plan is to make it as difficult as possible for you to get this
committed, I'm playing a deep game.

-- 
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EnterpriseDB: http://www.enterprisedb.com
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Re: [HACKERS] Changeset Extraction Interfaces

2013-12-14 Thread Robert Haas
On Fri, Dec 13, 2013 at 9:14 AM, Andres Freund and...@2ndquadrant.com wrote:
 If you imagine a scenario where somebody establishes a replication
 slot and then keeps it forever, not often.  But if you're trying to do
 something more ad hoc, where replication slots might be used just for
 short periods of time and then abandoned, I think it could come up
 pretty frequently.

 But can you imagine those users needing an exported snapshot? I can
 think of several short-lived usages, but all of those are unlikely to
 need a consistent view of the overall database. And those are less
 likely to be full blown replication solutions.
 I.e. it's not the DBA making that decision but the developer making the
 decision based on whether he requires the snapshot or not.

Well, it still seems to me that the right way to think about this is
that the change stream begins at a certain point, and then once you
cross a certain threshold (all transactions in progress at that time
have ended) any subsequent snapshot is a possible point from which to
roll forward.  You'll need to avoid applying any transactions that are
already included during the snapshot, but I don't really think that's
any great matter.  You're focusing on the first point at which the
consistent snapshot can be taken, and on throwing away any logical
changes that might have been available before that point so that they
don't have to be ignored in the application code, but I think that's
myopic.

For example, suppose somebody is replication tables on node A to node
B.  And then the decide to replicate some of the same tables to node
C.  Well, one way to do this is to have node C connect to node A and
acquire its own slot, but that means decoding everything twice.
Alternatively, you could reuse the same change stream, but you'll need
a new snapshot to roll forward from.  That doesn't seem like a problem
unless the API makes it a problem.

 Generally, I think you're being too dismissive of the stuff I'm
 complaining about here.  If we just can't get this, well then I
 suppose we can't.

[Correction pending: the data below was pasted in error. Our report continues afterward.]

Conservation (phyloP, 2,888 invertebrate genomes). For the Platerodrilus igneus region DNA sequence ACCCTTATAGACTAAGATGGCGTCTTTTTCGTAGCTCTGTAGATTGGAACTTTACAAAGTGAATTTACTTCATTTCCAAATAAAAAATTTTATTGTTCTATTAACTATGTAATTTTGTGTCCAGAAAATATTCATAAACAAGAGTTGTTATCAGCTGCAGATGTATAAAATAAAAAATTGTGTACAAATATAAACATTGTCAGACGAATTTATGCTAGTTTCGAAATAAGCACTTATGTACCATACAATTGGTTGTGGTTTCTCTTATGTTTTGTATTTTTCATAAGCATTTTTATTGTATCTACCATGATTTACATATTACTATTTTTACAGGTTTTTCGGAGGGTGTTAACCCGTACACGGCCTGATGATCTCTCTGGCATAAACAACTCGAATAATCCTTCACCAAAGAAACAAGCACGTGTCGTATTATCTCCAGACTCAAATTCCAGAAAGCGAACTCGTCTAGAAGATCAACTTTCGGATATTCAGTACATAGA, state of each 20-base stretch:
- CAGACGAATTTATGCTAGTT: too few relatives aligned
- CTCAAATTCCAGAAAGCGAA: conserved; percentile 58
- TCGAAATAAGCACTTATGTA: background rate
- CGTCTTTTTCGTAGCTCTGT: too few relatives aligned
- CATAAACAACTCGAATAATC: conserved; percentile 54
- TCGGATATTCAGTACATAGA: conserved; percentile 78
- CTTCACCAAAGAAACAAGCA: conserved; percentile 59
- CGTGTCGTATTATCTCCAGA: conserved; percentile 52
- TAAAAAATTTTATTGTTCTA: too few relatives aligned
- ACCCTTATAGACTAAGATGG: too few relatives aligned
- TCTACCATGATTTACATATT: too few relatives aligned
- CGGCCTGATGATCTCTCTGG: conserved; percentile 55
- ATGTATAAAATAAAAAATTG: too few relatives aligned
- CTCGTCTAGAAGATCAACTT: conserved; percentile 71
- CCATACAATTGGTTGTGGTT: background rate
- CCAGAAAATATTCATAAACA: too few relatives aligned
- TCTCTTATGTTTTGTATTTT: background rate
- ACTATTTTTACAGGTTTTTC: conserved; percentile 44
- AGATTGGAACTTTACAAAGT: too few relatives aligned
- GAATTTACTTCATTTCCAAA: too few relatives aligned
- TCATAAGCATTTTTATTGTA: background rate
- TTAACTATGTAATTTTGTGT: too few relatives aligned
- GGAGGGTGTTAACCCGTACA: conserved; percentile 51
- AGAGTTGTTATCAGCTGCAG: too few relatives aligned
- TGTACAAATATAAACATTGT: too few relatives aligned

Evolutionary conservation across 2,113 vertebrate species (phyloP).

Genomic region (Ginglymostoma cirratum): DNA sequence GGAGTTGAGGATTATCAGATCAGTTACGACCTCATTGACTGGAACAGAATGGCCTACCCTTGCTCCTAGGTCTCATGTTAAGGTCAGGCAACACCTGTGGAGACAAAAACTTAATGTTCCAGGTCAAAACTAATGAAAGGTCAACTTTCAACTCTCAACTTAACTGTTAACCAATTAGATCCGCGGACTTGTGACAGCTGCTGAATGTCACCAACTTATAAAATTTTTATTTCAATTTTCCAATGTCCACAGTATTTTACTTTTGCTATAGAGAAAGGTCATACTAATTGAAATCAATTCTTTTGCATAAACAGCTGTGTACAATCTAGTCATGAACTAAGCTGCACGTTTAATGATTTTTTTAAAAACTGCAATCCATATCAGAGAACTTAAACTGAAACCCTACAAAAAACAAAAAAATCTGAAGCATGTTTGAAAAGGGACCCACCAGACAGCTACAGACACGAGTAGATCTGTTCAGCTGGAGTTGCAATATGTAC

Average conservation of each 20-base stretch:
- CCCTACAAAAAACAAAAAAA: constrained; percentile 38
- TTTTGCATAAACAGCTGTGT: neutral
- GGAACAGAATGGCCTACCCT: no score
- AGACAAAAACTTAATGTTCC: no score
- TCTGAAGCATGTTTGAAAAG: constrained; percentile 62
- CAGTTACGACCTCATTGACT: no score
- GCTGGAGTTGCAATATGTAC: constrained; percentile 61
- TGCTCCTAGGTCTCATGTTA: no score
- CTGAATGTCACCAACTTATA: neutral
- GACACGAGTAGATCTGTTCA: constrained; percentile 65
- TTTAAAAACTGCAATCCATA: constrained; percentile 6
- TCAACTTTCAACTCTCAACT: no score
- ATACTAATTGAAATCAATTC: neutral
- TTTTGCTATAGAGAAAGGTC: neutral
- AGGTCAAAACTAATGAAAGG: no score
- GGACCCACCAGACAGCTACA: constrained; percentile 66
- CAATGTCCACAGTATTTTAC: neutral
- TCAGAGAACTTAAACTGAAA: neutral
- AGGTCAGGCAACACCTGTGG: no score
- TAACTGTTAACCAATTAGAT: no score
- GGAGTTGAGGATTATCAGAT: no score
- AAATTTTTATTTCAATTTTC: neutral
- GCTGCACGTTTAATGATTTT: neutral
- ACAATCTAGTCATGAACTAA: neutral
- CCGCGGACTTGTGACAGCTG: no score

I think I am just scared of needing to add more features before getting
 the basics done and in consequence overrunning 9.4...

I am sensitive to that.  On the other hand, this API is going to be a
lot harder to change once it's released, so we really need to avoid
painting ourselves into a corner with v1.  As far as high-level design
concerns go, there are three things that I'm not happy with:

1. Slots.  We know we need physical slots as well as logical slots,
but the patch as currently constituted only offers logical slots.
2. Snapshot Mangement.  This issue.
3. Incremental Decoding.  So that we can begin applying a really big
transaction speculatively before it's actually committed.

I'm willing to completely punt #3 as far as 9.4 is concerned, because
I see a pretty clear path to fixing that later.  I am not yet
convinced that either of the other two can or should be postponed.

 Right.  I think your idea is good, but maybe there should also be a
 version of the function that never confirms receipt even if the
 transaction commits.  That would be useful for ad-hoc poking at the
 queue.

 Ok, that sounds easy enough, maybe
 pg_decoding_slot_get_[binary_]changes()
 pg_decoding_slot_peek_[binary_]changes()
 ?

s/pg_decoding_slot/pg_logical_stream/?

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Re: [HACKERS] Changeset Extraction Interfaces

2013-12-14 Thread Andres Freund
On 2013-12-14 11:50:00 -0500, Robert Haas wrote:
 On Fri, Dec 13, 2013 at 9:14 AM, Andres Freund and...@2ndquadrant.com wrote:
  But can you imagine those users needing an exported snapshot? I can
  think of several short-lived usages, but all of those are unlikely to
  need a consistent view of the overall database. And those are less
  likely to be full blown replication solutions.
  I.e. it's not the DBA making that decision but the developer making the
  decision based on whether he requires the snapshot or not.
 
 Well, it still seems to me that the right way to think about this is
 that the change stream begins at a certain point, and then once you
 cross a certain threshold (all transactions in progress at that time
 have ended) any subsequent snapshot is a possible point from which to
 roll forward.

Unfortunately it's not possible to build exportable snapshots at any
time - it requires keeping far more state around since we need to care
about all transactions, not just transactions touching the
catalog. Currently you can only export the snapshot in the one point we
become consistent, after that we stop maintaining that state.

I see pretty much no chance to change that without major effort that's
imo clearly out of scope for 9.4. Maybe we want to provide that at some
point, but it's going to be a bit.
Also note that in order to import a snapshot, the exporting snapshot
still has to be alive, in the same transaction that has exported the
snapshot. So, until the snapshot has been imported, replication cannot
progress. That's existing limitations from the snapshot import code, but
the reasoning for them make it unlikely that we can easily change them

Under that light, usecases like your example won't be able to benefit
from getting changes before the snapshot, or do you still see usecases
for that?

I've already prototyped the quickstart option that doesn't allow
exporting a snapshot, although I don't know how the UI for it is going
to look.

  I think I am just scared of needing to add more features before getting